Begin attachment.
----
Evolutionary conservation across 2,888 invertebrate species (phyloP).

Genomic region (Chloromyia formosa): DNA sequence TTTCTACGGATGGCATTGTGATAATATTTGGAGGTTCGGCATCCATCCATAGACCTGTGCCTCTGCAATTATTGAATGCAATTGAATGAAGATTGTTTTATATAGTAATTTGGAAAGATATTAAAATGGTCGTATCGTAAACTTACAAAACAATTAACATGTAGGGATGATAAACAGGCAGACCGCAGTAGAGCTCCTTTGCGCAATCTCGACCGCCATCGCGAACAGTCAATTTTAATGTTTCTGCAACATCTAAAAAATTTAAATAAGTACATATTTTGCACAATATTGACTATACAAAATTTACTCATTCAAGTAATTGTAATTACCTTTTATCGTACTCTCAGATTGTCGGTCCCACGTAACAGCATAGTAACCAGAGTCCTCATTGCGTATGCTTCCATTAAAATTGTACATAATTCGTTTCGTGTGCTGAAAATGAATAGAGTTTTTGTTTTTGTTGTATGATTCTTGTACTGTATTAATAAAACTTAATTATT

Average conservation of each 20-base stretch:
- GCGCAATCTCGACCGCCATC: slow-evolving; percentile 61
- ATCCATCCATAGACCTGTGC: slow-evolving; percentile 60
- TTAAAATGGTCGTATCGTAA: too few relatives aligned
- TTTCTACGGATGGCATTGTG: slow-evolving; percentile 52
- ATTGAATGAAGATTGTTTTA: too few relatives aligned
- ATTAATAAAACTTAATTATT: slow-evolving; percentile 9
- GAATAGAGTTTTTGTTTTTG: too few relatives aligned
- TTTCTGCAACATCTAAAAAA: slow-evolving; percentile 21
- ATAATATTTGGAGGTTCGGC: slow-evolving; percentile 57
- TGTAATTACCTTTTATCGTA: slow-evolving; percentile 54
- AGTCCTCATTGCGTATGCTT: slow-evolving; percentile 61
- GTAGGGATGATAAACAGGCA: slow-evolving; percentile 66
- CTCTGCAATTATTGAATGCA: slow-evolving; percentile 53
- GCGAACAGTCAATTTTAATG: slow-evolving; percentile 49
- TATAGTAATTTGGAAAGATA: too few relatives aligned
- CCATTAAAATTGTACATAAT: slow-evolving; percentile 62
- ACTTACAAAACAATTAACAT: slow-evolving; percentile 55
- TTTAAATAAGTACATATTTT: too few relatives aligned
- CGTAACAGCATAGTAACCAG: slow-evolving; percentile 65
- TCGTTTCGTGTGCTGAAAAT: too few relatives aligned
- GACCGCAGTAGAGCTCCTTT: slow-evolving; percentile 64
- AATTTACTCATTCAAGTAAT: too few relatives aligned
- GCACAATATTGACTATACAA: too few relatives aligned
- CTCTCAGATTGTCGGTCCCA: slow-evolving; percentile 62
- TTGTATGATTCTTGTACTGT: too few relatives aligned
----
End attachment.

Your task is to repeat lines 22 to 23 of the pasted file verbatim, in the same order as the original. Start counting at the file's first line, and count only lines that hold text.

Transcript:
- CGTAACAGCATAGTAACCAG: slow-evolving; percentile 65
- TCGTTTCGTGTGCTGAAAAT: too few relatives aligned